As the Republican Party begins its national convention today in Florida, I offer this brief history of political conventions and examine their relevance to modern American politics.
The generation of political leaders who initiated and executed the American Revolution and founded a new nation, believed in the concept of republican virtue. That is, they felt it the obligation of every citizen to give of themselves to the welfare of their new, shared political endeavor. That their definition of citizenship was quite narrow is very imoprtant, but another matter altogether.
The founders believed that in order for the republic to survive and be healthy, citizens must sublimate their selfish interests for the sake of the general welfare. In line with this, they imagined that the nation’s politicians would be citizen servants: men, who for a temporary period of time, sacrificed the profits and joys of their personal pursuits so that they might shoulder the responsibility of governing the nation, the states, and localities, offering their wisdom and insight for everyone’s benefit.
There was nothing of political parties in this vision. Neither the Articles of Confederation nor the U.S. Constitution made any mention of them. They are, in the strict sense of the term, extra-constitutional political organizations, and they are most decidedly not what the new nation’s architects had in mind when they fashioned this republic. Indeed, they did not even use the term “party” for the most part, instead referring to the political alliances that soon formed as “factions.” George Washington especially despised the new factionalism, even in its nascent form, and he refused to ally with any group. To this day, he is the only president listed on the roll of chief executives as Independent.
Perhaps it was näive of Washington and other purists to scoff at the emerging political gangs. Perhaps the constitution’s framers should have better anticipated this development and done something to temper it, to keep it from warping their beloved system of checks and balances. Regardless, the move towards modern parties was underway as the nation’s politicians began to lineup behind the philosophies and reputations of top leaders such as Thomas Jefferson, Alexander Hamilton, and John Adams.
During the early 19th century, Jefferson’s Democrat-Republicans began to eclipse the less popular Federalists, who were largely relegated to New England. Along the way, the Democrat-Republicans pioneered some modern electoral techniques. They developed a communications network of sympathetic newspapers and they blanketed certain areas with their own pamphlets and handbills. They also engaged in early efforts to “get out the vote” on election day. By 1806, they outnumbered Federalists 118-24 in the House of Representatives and 28-6 in the Senate. But it was not long after their ascension that the Democrat-Republicans fell into their own chaotic, internal factionalism.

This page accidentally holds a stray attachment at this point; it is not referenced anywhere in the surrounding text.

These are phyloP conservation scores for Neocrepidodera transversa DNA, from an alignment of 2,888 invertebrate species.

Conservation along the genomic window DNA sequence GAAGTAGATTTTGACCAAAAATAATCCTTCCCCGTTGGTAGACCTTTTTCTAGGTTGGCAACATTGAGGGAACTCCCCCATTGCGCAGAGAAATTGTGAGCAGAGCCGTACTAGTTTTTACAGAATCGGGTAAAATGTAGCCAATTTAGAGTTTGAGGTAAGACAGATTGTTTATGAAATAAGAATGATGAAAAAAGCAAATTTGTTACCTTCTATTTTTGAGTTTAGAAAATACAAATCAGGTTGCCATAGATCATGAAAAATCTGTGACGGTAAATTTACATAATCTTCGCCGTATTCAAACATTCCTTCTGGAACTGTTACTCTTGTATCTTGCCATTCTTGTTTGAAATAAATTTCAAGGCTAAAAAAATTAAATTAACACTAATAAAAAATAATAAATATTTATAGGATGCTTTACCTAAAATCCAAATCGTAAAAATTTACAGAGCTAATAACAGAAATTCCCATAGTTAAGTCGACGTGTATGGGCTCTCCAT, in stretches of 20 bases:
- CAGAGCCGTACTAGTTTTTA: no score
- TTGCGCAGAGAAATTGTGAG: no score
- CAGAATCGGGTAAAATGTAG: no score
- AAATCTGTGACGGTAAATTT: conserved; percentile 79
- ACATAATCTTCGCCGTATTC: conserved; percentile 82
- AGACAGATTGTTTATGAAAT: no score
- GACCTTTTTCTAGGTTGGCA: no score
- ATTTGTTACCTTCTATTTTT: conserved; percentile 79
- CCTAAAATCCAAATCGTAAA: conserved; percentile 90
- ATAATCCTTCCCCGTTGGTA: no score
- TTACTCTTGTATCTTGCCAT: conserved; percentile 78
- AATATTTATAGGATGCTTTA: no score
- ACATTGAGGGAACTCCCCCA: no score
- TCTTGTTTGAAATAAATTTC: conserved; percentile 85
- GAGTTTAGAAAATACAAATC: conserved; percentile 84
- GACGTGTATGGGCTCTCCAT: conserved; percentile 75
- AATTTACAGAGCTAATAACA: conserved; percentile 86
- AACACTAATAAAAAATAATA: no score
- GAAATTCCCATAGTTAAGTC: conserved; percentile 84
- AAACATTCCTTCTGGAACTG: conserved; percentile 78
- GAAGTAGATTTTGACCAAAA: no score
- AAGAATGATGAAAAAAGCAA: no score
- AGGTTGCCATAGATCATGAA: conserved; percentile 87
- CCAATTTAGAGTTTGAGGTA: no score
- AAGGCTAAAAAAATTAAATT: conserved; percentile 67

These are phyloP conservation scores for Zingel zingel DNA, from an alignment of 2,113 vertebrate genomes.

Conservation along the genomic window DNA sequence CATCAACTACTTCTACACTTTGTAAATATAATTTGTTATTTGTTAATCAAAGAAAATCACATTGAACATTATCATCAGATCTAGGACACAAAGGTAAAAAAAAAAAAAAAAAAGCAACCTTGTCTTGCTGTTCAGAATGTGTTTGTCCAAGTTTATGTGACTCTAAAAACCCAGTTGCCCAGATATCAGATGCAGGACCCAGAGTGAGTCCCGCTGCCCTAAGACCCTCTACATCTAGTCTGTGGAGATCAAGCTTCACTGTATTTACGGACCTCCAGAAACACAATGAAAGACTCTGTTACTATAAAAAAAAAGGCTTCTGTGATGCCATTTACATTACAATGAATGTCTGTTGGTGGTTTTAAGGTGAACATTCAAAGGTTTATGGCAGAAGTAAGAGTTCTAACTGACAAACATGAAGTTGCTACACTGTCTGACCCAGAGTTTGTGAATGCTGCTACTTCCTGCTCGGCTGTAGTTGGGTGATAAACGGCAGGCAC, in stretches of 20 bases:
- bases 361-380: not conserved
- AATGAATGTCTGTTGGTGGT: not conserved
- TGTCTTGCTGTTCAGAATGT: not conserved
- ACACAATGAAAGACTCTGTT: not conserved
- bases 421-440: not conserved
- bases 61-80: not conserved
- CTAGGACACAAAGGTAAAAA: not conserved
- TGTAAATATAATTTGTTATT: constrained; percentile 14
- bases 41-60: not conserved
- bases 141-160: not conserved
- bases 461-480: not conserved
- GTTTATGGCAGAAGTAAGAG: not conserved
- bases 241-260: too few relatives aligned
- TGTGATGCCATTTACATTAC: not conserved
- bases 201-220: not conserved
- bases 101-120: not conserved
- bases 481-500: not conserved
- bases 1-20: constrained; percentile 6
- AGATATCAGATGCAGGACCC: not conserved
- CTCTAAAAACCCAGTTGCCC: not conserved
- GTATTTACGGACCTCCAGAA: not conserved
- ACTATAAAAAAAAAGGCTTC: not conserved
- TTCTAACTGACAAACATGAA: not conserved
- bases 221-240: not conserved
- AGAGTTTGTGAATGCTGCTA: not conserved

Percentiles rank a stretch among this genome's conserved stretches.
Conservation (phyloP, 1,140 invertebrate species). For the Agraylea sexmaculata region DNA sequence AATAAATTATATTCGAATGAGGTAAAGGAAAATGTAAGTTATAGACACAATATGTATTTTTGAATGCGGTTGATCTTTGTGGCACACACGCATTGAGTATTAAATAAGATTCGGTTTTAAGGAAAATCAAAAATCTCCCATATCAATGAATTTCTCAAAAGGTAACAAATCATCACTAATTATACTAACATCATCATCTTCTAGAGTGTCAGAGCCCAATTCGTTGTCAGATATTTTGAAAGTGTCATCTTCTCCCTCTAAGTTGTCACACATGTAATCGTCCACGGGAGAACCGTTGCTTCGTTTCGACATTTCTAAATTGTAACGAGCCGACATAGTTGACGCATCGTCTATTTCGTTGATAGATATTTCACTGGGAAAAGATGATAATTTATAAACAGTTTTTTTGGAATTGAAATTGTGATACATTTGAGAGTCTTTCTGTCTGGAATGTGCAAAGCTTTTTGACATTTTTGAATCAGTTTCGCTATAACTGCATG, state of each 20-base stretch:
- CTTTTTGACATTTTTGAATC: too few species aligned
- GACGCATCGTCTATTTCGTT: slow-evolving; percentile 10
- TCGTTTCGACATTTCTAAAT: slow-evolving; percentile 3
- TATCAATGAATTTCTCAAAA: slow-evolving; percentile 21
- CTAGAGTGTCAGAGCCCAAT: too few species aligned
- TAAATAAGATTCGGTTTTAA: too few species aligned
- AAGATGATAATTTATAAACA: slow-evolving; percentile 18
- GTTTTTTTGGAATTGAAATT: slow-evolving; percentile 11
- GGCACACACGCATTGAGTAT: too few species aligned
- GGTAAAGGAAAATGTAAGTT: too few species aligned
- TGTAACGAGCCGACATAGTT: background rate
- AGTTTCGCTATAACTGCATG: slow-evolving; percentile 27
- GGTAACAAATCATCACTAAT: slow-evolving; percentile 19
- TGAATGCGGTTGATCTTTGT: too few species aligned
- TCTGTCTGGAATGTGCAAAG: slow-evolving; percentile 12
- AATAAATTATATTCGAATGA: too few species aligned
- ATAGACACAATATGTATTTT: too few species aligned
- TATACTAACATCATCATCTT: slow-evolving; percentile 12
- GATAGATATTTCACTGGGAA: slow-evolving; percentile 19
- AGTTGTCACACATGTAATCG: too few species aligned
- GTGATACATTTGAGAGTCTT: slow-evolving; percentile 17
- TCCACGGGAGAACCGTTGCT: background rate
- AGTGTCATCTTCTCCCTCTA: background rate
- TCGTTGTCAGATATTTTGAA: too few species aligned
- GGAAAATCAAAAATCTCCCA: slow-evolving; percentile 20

During the half-century following the Declaration of Independence, the new factions-cum-parties were still rudimentary things, not yet forming into full-fledged institutions. Though unchallenged, the Democrat-Republicans still lacked the organization, discipline, and resources to create a one-party state. They unraveled during the 1820s and then re-emerged under the tumultuous leadership of Andrew Jackson.
By the time Jackson first ran for president in 1824, there was no longer any Federalist party to speak of. Everyone, by default, was a Democrat-Republican. When none of the four presidential candidates got a majority of electoral votes, the election was thrown into the House of Representatives. The initial stalemate was broken when candidate Henry Clay implored his supporters to back John Quincy Adams. It was enough to get Adams over the top, and Jackson’s supporters decried it as the “corrupt bargain.”
Jackson ran again in 1828 against the incumbent Adams. This time, however, his campaign was more organized. To help out, he brought New York’s Martin Van Buren on board. The son of a Dutch tavern keeper in the upstate town of Kinderhook, Van Buren had risen to the zenith of New York politics by helping assemble the nation’s first statewide political machine, known as the Bucktails. Members were loyal first and foremost to each other, and used their power as a voting bloc to dominate the state legislature and indulge in the spoils system of political patronage and payoffs. Van Buren and the other leaders of the Bucktails were known as the Albany Regency.